May 14, 2020

POST #1: THE R.A.W. POSTLIBRARY OPENING (PHASE 1)


As the material/conceptual locus for Common Ground’s remote stay-at-home artist residency, unfolding slowly through this tremulous spring of 2020, The R.A.W. PostLibrary opens with a collaborative performance of “Welcome to the Secretome.” This opening is not so much an event as an experimental process, which officially began last week with a special visit to the R.A.W. ass pasture on a glowing green Cinco de Mayo morning. With this opening underway, we can now begin to dig into muddier questions of what it means to know a place, what it means to own a plot, what it means to sink a post or stake a claim and call an infinitely complex mesh of unfathomable ecologies one’s “home”—and then in turn how we might either seek to transform barbed and rusty ideas or unwittingly pass them on. Because in these strange and expansive stay-at-home times we’re in, it is important to begin with this proposition:


HOME IS WHERE THE UNKNOWN IS.


Welcome to the Secretome (A little R.A.W. history)





It happened at home one Saturday, in the rare mysterious glow of an October morning when the sun hovers just on the other side of a ghostly glowing mist. In this singular autumn weather phenomenon, influenced by the forested mountains and the westward Pacific Ocean, the trees loom and omnipresent spider-webs leap quivering into the visible light: delicate webs you would never see otherwise, except in this special luminous weather. That morning we happened to be out wandering around in the R.A.W. pond pasture—humans, pups, asses, and so on—and something happened. Oddly I can’t recall how it was that I came to be holding that image of my dear donkey Aliass’s microscopic muzzle-tongue culture; but when I held it up just so in that special light, it became a sort of secret portal, an opening into the place we call home in a never-before-noticed way. And then, as another moment passed, it became something else: a kind of (im)possible “treasure map.”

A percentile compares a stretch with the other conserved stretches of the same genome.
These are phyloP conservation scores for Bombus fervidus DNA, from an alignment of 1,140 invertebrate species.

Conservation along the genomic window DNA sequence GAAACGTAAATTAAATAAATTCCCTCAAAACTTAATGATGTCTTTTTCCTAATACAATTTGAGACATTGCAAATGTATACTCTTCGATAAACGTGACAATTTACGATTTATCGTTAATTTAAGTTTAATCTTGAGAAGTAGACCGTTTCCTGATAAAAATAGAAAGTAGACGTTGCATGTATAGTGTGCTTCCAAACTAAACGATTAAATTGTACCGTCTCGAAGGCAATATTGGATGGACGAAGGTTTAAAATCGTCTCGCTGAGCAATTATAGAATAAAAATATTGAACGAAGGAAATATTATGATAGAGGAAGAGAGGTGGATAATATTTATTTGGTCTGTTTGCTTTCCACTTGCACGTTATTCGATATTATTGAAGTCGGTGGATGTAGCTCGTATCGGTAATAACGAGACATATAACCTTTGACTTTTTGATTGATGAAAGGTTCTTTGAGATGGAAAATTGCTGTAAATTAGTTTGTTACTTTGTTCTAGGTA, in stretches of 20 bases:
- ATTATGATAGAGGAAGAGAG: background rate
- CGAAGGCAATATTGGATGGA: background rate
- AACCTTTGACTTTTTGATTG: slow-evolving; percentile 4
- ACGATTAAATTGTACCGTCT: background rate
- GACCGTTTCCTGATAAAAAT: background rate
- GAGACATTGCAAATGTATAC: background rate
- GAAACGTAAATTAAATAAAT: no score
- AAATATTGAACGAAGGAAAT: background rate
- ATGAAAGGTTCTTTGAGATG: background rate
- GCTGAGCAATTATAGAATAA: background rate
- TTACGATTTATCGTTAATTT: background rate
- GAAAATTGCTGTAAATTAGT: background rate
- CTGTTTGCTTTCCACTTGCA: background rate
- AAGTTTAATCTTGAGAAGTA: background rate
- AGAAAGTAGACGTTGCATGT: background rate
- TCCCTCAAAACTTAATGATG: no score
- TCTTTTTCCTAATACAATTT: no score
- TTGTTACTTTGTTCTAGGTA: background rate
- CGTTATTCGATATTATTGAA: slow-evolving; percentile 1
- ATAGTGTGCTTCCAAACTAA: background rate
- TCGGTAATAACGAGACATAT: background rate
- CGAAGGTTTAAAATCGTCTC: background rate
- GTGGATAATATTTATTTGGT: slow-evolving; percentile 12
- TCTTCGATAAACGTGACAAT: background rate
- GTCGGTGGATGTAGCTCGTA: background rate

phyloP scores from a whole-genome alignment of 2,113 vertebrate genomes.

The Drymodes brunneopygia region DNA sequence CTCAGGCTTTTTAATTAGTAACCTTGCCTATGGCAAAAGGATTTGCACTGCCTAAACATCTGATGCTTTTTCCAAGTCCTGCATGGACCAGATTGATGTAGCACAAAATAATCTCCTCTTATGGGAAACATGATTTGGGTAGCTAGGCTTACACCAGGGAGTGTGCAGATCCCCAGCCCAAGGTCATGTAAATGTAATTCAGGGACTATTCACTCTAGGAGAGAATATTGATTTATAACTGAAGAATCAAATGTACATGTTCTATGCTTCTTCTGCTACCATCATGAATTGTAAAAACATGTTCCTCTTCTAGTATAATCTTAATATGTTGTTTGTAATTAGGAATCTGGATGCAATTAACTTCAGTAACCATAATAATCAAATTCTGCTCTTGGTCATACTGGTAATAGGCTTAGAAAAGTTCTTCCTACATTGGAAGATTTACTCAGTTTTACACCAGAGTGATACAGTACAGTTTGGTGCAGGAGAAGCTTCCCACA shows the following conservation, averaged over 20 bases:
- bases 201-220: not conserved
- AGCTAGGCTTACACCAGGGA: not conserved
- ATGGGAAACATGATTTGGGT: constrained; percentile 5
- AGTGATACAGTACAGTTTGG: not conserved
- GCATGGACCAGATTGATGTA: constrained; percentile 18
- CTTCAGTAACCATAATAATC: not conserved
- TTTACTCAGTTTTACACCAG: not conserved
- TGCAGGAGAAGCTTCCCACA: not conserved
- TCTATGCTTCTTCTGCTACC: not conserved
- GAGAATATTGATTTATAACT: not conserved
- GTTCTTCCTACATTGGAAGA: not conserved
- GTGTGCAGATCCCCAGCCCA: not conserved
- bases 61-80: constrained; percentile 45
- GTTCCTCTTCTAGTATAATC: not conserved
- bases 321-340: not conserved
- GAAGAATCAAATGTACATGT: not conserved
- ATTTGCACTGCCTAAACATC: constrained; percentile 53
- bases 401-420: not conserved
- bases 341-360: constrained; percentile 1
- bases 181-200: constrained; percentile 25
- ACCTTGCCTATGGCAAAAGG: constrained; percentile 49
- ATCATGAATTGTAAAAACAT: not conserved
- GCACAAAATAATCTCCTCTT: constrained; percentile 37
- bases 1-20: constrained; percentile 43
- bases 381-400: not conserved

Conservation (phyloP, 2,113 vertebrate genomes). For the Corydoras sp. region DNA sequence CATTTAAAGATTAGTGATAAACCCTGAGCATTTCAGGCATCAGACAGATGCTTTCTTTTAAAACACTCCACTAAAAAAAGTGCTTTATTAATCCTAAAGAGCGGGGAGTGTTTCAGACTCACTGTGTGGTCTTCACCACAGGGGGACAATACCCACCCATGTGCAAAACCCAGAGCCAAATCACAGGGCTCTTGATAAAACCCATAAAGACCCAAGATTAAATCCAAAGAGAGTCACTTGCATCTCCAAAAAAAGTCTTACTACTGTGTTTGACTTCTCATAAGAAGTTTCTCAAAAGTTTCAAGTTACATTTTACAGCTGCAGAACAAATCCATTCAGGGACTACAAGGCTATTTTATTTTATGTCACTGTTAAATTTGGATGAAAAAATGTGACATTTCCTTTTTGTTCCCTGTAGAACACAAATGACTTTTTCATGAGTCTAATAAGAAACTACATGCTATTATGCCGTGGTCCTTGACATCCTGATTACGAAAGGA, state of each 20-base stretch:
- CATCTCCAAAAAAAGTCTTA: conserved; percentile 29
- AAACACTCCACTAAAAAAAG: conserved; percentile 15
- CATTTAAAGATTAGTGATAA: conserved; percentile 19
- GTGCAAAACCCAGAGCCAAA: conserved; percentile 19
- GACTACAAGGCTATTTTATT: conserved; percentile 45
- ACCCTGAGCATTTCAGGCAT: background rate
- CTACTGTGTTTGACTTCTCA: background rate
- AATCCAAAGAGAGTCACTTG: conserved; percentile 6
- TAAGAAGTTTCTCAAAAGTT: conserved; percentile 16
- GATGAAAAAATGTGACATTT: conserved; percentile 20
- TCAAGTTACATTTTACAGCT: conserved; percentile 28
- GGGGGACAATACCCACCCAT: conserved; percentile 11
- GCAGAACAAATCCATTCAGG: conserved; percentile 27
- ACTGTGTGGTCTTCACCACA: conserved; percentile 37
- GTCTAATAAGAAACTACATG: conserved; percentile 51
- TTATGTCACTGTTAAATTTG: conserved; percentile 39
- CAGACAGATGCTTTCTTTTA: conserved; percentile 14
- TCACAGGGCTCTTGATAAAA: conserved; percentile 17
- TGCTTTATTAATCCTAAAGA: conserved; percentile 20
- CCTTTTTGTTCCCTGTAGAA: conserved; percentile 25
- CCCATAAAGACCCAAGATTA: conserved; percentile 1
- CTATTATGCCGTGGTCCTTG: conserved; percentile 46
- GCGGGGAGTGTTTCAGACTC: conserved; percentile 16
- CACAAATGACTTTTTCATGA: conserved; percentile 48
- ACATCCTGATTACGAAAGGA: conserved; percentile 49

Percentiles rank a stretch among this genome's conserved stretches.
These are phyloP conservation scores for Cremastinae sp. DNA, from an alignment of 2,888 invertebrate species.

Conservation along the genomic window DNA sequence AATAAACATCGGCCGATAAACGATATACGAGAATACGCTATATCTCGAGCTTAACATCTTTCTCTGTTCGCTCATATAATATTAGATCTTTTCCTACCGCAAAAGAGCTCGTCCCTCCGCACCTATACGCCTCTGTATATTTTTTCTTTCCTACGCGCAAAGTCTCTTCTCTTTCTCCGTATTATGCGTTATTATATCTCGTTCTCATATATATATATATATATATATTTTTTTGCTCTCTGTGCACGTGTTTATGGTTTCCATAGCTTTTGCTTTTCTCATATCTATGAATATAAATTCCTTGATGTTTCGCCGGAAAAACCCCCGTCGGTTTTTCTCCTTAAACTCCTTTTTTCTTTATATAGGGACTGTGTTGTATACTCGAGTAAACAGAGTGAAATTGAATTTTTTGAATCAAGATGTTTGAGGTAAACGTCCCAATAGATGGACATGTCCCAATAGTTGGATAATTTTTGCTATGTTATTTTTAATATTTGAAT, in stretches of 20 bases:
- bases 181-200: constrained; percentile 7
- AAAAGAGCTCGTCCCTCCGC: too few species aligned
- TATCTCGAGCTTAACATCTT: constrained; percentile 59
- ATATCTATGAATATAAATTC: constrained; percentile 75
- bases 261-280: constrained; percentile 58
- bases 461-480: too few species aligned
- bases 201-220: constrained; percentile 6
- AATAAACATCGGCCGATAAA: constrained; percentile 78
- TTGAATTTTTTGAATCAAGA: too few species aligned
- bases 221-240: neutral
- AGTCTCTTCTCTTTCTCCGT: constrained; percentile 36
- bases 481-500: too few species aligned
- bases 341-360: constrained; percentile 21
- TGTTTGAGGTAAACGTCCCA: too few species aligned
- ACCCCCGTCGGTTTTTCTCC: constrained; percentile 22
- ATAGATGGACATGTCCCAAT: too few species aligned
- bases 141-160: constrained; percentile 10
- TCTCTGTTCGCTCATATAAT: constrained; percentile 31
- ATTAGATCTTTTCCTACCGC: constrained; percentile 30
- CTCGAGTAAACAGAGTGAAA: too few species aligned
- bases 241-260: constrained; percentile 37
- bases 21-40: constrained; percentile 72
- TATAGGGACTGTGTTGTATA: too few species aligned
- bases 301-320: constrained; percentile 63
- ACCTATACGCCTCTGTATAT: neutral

Layered into the landscape this way, the paths inscribed in agar by nameless, hungry, desiring microbial lives tangled with the meshes of the suddenly-visible spider-webs and the other less-visible threads of care, connection, and desire that bind lives together in timeplaces. All this came into focus, if sub-visibly, like tales scrawled through the earth in translucent ink. This was just the sort of opening I had been searching for, if unknowingly; here was a new way of thinking into specific ecologies—a kind of obscure portal into active un/knowing of places, habitats, territories—a kind of dive into the layered living meshes we inhabit, as inscribed in sub-visible life-stories unfolding as they flow through our shared habitats.